Arthur Guinness Son & Co. was founded in 1759. Based at this location on St James's Gate. The company produced a dark stout beer (a type of porter), known now widely ascross the world as Guinness. The first use of the word stout in relation to a beer was the Stout-Porter brewed by Guinness in 1820. Arthur Guinness signed a 9,000 year lease at £45 per annum for the unused brewery. In 1769 Guinness exported their beer for the first time. We sent six and a half barrels to England so they could get a taste for the dark nectar. Guinness finished brewing porter in 1974.
The IRA bombing campaigns of the 1980's caused dismay around the world. Guiness actually considered dropping the use of it's harp logo (modeled on the Trinity college harp) at the time.
Guinness Stout was brewed internationally under license. Complaints that it wasn't like it was back home were common among Irish expats and the Guinness brewery in Park Royal London finally closed in 2005 with most production being centralised in Ireland. Guinness is still brewed under license in Canada, Indonesia and some parts of Africa.
Aside from great beer Guinness is also known for bold and adventurous marketing campaigns. The 1999 advert featuring big wave surfers was voted the best television commercial of all time. You may also be familiar with the Guinness book of records which started off life as a marketing product for the company.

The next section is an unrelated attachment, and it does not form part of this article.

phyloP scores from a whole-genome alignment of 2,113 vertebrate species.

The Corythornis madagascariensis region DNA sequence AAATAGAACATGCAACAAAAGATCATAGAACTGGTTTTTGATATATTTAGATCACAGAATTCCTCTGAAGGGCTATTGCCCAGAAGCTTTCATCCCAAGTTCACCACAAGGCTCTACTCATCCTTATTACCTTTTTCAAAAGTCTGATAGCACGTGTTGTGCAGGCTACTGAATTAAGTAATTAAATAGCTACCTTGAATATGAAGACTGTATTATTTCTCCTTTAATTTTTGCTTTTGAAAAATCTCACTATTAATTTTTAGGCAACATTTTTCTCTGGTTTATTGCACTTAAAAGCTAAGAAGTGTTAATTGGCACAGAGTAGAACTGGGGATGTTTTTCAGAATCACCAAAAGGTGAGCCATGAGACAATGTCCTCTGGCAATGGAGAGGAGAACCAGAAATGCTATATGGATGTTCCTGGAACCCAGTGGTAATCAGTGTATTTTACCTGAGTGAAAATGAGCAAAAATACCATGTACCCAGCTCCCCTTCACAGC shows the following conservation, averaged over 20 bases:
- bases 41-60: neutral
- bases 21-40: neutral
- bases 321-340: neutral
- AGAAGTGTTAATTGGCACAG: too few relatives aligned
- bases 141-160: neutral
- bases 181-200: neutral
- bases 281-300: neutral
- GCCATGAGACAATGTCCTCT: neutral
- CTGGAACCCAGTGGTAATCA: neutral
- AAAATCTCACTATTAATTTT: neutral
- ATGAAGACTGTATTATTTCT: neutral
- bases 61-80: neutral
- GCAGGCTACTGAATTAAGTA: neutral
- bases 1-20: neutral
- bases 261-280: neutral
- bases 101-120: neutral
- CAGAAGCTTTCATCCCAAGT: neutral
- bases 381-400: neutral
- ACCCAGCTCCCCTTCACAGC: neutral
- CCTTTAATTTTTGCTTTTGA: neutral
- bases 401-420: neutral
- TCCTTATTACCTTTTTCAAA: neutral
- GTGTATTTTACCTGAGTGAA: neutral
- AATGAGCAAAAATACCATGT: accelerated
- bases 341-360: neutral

People have been enjoying a pint of Guinness for over 250 years. Why not come down to the Guinness Museum and enjoy one with us at the home of "the dark stuff".
Enjoy a pint (over 18's only) when you come visit us at the Guinness Museum and we can tell you a little more about the pride of Ireland. Guinness dark colour comes from the malted barley used in it's production.
You may notice that when poured the bubbles seem to defy gravity and actually go downwards in a pint of Guinness. This is because the friction at the sides of the glass slows the bubbles around the edges, this causes a central stream of bubbles to come up through the middle of your pint and creates a current push CO2 bubbles around the outside back downwards.
The Guinness Museum is located at the Guinness Storehouse at St James's Gate, Dublin. Since opening we have won various awards including "Europes Best Tourist Attaction" at the World Travel Awards.
The Museum is split up in to different floors:
G. Learn about the history of Guinness.
1. Our in house master brewer explains how Guinness is made.
2. Enjoy the Guinness tasting experience.
3. Guinness advertisements dating back to before WW2.
4. Learn to pour the perfect pint at the Guinness Academy.
5. Home to both a formal and traditional restaurant.
6. Our secret lab, no access!
7. Take in the spectacular views of Dublin and enjoy a complimentary pint.
A world of shadows, shades and storming energy
the magic of the pouring pint charges the glass
with a thundering surge of darkness and light
the perfect pint is created in front of your eyes
So sit back, take a sip and enjoy, the night is
young and like the pint, its alive inside
Enjoy Guinness Sensibly